Untitled, 2014 – 2017

Heimo Zobernig

Wall intervention
Interference colours (Lascaux)

Stainless steel
970 x 110 x 256 cm

© 2014, Heimo Zobernig

Image copyright Stefan Altenburger

…I am interested in a pragmatic approach that attempts to understand each object. Because even if things cannot be rendered absolutely clear, one should nonetheless try to achieve this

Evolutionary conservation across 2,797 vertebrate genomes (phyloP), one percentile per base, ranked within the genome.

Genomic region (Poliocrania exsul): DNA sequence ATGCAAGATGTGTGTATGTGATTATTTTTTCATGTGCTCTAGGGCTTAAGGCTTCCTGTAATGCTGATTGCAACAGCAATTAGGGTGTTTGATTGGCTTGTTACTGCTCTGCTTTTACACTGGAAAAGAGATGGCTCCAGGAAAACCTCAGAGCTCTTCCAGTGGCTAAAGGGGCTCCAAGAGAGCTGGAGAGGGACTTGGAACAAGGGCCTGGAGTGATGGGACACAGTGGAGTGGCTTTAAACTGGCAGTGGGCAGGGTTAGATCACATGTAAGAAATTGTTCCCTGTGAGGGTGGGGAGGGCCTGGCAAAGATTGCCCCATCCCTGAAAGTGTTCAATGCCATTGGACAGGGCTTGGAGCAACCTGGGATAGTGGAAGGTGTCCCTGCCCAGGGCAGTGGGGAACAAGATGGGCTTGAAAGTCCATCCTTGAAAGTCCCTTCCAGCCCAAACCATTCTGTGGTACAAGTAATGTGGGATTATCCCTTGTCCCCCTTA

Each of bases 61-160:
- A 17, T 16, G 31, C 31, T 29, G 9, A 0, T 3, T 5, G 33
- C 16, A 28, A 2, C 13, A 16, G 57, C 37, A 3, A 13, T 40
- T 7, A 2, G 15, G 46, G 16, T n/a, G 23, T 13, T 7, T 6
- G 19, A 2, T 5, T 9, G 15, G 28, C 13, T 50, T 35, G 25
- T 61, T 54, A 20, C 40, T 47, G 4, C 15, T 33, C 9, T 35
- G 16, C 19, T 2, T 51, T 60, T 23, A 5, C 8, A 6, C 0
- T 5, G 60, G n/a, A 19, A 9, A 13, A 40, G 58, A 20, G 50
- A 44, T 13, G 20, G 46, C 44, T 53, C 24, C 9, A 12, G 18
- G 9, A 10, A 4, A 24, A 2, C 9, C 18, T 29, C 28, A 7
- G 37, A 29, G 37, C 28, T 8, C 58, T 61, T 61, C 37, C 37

When does a picture become “a painting”? When does applying colours become “painting”? And when does the person who applies paint to something become “an artist”? These are the kinds of questions raised by the work of Heimo Zobernig, questions of what constitutes art and what an artist actually is. The murals he has realized on two storeys of Swiss Re Next explore the principle of monochromy in abstract painting. The resulting art works in intense magenta, blue, indigo, turquoise, yellow and violet are the opposite of what one would expect. As so often in Zobernig’s work, the reason for this effect lies in a simple choice of material. The visibly striped walls are painted with “interference colours”. Instead of executing the murals himself, Zobernig commissioned a professional painter to do the job. Had he painted the wall himself, the streaks and lines would necessarily have been seen as artistic marks, as traces of painterly expression. This way, it is the experience and expertise of a craftsman that determine the rhythm of the painting, thus tacitly counteracting the gesture of the artist.  In collaboration with architect Norbert Steiner he’s also designed the stainless steel coffee bar that hovers above ground in the bright blue reception area on the 6th floor. Floating just above floor level and seemingly defying the laws of gravity, the visibly heavy bar also has a shimmering and airy quality thanks to its polished surface. Its high polish snatches the colours off the walls and represents them again, in moving curves and shiny elongations. The walls and the furniture, the art and the architecture answer and reinforce one another – a "Gesamtkunstwerk" in which the dividing lines between applied and fine art, between painting and decorating, between sculpture and furniture making are blurred beyond recognition.